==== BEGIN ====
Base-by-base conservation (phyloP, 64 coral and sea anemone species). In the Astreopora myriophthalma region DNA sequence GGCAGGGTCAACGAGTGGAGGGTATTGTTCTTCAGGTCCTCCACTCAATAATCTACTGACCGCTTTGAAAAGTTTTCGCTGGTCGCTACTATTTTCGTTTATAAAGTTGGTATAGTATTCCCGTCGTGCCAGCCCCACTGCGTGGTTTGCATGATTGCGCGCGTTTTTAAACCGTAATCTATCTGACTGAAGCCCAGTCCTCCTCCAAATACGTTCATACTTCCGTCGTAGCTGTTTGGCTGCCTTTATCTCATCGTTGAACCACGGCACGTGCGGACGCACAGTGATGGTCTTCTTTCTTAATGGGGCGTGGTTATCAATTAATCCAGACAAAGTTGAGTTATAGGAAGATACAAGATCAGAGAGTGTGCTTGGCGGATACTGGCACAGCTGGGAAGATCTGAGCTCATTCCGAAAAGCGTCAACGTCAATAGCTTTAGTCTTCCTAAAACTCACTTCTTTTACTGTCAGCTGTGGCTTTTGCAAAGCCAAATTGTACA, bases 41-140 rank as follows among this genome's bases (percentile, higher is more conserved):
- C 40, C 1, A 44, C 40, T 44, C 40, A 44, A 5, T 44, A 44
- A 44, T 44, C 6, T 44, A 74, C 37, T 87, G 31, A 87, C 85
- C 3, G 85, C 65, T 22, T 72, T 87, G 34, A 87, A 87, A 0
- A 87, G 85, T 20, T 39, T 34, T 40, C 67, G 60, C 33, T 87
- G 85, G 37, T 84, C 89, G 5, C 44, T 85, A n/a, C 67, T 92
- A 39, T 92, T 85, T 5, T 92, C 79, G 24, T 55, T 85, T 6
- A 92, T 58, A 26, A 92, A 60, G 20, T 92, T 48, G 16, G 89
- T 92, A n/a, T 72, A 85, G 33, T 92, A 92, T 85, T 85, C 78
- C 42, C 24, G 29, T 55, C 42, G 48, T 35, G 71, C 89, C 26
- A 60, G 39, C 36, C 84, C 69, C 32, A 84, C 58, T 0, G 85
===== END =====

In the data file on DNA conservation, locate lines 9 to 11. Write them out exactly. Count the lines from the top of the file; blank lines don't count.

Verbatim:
- T 92, A n/a, T 72, A 85, G 33, T 92, A 92, T 85, T 85, C 78
- C 42, C 24, G 29, T 55, C 42, G 48, T 35, G 71, C 89, C 26
- A 60, G 39, C 36, C 84, C 69, C 32, A 84, C 58, T 0, G 85